Republicans can give Democrats a ruinous opportunity to insist upon unpopular things. House Republicans can attach to the continuing resolution that funds the government, and then to the increase in the debt ceiling, two provisions: Preservation of the ACA requirement — lawlessly disregarded by the administration — that members of Congress and their staffs must experience the full enjoyment of the ACA without special ameliorating subsidies. And a one-year delay of the ACA's individual mandate. 
 
By vetoing legislation because of these provisions, and by having his vetoes sustained by congressional Democrats, Obama will underscore Democrats' devotion: Devotion to self-dealing by the political class, and to the principle that only powerful interests (businesses), not mere citizens, can delay the privilege of complying with the ACA. 
 
Arithmetic, not moral failings, makes Republicans unable to overturn Obama's vetoes. So after scoring some points, Republicans should vote, more in sorrow than in anger, to fund the government (at sequester levels, a significant victory) and to increase the debt ceiling. Having forced Democrats to dramatize their perverse priorities, Republicans can turn to completing the neutering of this presidency by winning six Senate seats.
 
Republicans now making a moral melodrama over any vote that allows the ACA to be funded should remember Everett Dirksen of Illinois. The leader of Senate Republicans during passage of the 1964 Civil Rights Act recalled, "Forty preachers caught me one afternoon there in that lobby. 'I am not a moralist,' I told them, 'I am a legislator.'" It is good to be both; it is sterile to be the former to the exclusion of the latter.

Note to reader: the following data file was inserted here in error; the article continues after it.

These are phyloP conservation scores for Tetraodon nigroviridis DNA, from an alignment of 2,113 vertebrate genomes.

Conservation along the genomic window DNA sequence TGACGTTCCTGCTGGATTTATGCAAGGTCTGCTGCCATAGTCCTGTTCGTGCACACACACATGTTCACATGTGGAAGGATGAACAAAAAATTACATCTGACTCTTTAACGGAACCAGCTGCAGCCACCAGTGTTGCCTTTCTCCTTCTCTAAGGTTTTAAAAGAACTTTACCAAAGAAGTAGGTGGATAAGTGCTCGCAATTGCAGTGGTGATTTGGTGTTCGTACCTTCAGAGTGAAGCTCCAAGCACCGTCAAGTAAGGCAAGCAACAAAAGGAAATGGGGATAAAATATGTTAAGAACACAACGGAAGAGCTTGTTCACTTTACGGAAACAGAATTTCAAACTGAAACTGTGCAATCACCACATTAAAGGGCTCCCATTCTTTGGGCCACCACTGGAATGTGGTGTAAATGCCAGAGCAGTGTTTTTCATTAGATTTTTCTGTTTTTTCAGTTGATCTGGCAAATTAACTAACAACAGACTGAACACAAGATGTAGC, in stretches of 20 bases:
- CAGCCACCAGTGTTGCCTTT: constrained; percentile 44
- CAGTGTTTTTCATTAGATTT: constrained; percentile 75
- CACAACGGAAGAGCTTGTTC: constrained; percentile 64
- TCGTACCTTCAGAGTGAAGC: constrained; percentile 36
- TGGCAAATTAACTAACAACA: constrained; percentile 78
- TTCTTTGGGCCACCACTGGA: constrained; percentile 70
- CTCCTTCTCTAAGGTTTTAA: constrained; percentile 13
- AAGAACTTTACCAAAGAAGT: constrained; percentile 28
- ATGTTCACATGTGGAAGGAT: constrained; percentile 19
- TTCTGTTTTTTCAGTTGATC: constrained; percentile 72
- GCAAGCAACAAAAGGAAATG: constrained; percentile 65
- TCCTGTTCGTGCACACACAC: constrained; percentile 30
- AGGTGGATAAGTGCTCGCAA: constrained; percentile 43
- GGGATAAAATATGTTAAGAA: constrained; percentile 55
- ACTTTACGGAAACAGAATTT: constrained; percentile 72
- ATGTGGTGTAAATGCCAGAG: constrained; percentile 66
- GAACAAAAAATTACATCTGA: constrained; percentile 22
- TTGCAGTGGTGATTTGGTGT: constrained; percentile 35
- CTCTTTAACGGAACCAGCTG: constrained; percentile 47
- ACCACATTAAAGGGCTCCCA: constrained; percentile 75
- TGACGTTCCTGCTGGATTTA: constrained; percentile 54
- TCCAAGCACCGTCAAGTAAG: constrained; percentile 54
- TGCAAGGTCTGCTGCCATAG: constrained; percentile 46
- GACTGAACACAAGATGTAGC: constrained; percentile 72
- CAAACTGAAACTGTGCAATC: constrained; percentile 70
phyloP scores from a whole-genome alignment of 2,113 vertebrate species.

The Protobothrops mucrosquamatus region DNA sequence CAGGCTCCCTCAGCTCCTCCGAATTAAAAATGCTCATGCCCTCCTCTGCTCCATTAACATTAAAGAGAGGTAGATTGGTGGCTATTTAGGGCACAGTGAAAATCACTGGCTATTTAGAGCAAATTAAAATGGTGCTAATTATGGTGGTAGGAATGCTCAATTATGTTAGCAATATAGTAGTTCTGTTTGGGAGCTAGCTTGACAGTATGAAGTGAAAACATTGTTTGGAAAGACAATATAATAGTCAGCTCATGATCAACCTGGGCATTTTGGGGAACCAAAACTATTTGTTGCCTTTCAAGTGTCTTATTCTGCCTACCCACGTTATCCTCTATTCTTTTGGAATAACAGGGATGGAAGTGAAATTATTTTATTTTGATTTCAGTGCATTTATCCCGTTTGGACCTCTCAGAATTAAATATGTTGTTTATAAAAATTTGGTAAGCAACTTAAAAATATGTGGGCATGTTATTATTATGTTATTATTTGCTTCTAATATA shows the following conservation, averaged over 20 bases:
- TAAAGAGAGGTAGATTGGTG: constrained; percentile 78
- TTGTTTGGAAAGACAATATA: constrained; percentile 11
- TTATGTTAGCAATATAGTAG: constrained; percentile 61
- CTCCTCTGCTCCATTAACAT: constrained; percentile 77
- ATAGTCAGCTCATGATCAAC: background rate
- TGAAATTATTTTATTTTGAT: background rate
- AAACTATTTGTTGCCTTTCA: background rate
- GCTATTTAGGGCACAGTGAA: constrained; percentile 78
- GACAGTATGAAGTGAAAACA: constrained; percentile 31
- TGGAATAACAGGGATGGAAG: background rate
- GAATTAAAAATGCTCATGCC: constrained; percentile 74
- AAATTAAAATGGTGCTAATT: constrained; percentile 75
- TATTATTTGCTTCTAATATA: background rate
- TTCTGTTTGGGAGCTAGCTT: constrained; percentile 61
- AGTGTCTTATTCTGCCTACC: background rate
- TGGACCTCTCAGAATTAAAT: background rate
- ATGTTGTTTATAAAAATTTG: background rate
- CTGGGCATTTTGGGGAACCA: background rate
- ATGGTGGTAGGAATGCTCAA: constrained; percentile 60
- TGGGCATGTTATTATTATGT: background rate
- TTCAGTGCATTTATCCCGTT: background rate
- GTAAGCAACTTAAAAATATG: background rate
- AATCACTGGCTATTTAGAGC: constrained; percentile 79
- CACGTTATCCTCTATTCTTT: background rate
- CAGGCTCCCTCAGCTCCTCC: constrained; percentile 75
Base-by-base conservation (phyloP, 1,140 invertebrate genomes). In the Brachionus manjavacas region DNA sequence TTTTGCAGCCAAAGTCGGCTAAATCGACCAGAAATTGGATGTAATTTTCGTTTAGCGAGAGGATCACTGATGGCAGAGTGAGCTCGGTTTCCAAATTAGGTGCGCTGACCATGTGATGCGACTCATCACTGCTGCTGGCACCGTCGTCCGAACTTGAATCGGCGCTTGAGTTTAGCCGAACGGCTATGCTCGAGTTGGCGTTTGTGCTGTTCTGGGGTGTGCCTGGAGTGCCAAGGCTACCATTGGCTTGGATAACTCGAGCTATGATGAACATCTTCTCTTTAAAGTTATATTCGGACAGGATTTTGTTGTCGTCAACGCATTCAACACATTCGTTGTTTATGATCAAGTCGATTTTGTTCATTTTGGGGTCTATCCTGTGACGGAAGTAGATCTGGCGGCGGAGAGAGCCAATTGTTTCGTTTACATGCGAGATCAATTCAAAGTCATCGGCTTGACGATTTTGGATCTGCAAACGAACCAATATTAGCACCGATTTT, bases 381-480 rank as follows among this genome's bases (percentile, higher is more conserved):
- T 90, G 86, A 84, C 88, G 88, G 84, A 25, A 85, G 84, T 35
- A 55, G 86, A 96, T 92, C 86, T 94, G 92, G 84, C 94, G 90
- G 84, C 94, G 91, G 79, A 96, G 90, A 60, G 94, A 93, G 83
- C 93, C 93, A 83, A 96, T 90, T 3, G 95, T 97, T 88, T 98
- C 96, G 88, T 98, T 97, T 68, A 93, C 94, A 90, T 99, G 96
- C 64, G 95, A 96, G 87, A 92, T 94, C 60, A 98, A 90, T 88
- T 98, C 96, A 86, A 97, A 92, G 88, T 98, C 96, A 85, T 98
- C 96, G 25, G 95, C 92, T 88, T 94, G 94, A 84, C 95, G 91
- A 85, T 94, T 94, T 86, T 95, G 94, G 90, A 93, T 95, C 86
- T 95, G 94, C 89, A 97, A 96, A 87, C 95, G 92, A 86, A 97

George F. Will is one of today's most recognized writers, with more than 450 newspapers, a Newsweek column, and his appearances as a political commentator on ABC. Read more reports from George Will — Click Here Now.
 
 
 

© 2014 Newsmax. All rights reserved.

Share:
   Email Us   |
   Print   |
   Forward Article  |
  Copy Shortlink
Around the Web
Join the Newsmax Community
>> Register to share your comments with the community.
>> Login if you are already a member.
blog comments powered by Disqus
 
Email:
Retype Email:
Country
Zip Code:
 
Hot Topics
Follow Newsmax
Like us
on Facebook
Follow us
on Twitter
Add us
on Google Plus
Around the Web
You May Also Like

Female GOP Candidates Counter 'War on Women'

Monday, 14 Apr 2014 16:58 PM

Robert Griffin, now 90, who rose to be second in the Republican U.S. Senate leadership, was defeated in 1978. Since then . . .

Tax Reform Is Always an Uphill Push

Monday, 07 Apr 2014 09:49 AM

The Sisyphean task of tax reform should be tried only by someone who will not flinch from igniting some highly flammable . . .

Jeb Bush's Hispanic Support Key to 2016

Thursday, 03 Apr 2014 09:30 AM

The human kindling that makes up the flammable Republican base may soon burst into flames, again. . . .

Newsmax, Moneynews, and Independent. American. are registered trademarks of Newsmax Media, Inc. Newsmax TV, NewsmaxWorld, NewsmaxHealth, are trademarks of Newsmax Media, Inc.

 
NEWSMAX.COM
America's News Page
©  Newsmax Media, Inc.
All Rights Reserved